Josephine Marcotty: Buffer Law Debate

Star Tribune:

Only about one-third of the streams in Minnesota’s farming regions will get the maximum amount of protection under new state buffer rules — a number that environmentalists say falls far short of what Gov. Mark Dayton’s signature water protection law was intended to accomplish.

State regulators are drawing up a map of the streams, ditches, wetlands and lakes that will fall under the new and highly controversial buffer law — the nation’s first — enacted last year in an effort to reduce pollution from farm runoff.

But they are relying on a decades-old list that excludes more than half the known small streams that create a web across Minnesota’s landscape and carry sediment, phosphorus and other pollutants into the major rivers.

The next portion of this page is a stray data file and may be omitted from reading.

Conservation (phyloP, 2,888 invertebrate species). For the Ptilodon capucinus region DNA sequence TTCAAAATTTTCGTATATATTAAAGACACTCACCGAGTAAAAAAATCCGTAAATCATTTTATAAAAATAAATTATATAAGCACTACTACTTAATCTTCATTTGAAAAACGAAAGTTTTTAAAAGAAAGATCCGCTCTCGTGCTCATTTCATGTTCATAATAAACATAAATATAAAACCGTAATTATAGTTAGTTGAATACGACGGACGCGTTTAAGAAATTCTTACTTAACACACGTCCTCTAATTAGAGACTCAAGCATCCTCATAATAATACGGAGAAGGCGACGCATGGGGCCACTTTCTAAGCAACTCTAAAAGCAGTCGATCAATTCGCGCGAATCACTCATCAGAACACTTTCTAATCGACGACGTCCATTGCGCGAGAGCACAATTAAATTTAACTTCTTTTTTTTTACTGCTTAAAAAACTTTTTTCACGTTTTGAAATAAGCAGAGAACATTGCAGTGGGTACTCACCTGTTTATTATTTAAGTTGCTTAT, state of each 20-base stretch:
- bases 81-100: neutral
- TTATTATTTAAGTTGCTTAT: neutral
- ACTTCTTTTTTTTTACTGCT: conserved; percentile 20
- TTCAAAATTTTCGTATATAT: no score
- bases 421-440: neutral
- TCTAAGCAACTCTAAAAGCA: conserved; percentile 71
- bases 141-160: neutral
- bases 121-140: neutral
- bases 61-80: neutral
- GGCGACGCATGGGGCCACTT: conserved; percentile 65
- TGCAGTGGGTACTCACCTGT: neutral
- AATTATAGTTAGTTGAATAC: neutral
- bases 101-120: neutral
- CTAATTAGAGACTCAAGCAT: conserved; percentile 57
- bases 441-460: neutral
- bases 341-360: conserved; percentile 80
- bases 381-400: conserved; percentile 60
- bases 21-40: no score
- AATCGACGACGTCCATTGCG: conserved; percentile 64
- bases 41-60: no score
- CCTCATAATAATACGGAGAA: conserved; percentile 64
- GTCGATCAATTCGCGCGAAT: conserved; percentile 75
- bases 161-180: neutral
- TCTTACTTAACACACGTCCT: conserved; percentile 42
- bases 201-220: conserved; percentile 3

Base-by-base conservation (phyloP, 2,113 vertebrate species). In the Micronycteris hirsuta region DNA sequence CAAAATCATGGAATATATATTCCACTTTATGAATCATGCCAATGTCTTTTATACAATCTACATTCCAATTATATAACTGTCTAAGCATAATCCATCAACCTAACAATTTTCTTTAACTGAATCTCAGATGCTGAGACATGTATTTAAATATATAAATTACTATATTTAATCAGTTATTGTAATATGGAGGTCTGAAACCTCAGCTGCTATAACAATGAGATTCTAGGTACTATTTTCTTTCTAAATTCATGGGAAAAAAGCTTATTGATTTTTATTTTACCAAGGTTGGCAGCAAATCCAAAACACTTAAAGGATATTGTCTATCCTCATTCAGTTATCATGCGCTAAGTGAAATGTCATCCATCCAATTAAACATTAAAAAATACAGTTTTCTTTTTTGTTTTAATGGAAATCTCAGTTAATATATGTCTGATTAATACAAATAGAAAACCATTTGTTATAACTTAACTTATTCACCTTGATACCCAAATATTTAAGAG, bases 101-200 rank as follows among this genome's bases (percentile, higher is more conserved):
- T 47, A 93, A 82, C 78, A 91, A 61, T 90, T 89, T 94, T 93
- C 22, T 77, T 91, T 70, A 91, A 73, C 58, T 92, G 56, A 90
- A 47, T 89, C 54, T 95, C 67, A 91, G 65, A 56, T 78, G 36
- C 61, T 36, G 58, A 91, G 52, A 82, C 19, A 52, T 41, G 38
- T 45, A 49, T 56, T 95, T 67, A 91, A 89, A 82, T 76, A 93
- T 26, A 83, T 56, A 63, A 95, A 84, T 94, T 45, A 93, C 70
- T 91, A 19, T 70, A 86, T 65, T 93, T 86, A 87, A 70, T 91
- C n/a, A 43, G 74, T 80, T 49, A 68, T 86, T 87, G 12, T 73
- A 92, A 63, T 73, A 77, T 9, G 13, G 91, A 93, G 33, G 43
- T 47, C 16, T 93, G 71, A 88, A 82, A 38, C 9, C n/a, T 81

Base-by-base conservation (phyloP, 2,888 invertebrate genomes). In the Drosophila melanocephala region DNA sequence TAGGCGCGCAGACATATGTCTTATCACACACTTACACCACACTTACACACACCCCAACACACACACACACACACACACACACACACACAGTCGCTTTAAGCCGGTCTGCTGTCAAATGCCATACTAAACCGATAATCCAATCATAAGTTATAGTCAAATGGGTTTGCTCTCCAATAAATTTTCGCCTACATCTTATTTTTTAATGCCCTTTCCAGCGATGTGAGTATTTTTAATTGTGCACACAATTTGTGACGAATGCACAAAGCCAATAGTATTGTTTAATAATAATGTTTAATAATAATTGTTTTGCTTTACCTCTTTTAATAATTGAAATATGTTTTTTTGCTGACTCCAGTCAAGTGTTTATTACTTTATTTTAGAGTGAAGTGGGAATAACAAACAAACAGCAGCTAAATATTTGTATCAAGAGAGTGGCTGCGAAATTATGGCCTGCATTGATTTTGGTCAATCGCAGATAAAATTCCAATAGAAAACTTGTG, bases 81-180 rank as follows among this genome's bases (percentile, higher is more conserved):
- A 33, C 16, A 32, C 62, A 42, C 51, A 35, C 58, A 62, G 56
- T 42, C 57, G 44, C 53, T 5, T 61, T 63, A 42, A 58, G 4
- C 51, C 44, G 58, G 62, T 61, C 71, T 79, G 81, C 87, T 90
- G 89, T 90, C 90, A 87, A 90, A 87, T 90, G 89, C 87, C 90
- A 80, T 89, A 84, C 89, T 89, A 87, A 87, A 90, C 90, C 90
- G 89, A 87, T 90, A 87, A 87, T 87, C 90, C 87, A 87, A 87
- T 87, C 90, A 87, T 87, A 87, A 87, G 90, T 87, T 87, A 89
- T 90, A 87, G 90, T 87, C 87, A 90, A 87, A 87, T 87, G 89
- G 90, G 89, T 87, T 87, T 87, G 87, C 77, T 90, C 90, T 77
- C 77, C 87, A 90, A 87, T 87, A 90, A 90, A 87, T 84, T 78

Past regulatory approaches have failed in agricultural areas because people do not comply. As maps are created, both sides complain. What is public water? Common sense says it is all water is public water, but statute and rules each have definitions. In the legal world, words have meaning and consequences. All air is public, should all water be public? We need buffer laws that are meaningful and enforced. In addition, other approaches need to be adopted. For example, if you pollute you should pay. This approach is reasonable as well -- perhaps a mix of approaches will result in a system that produces clean water.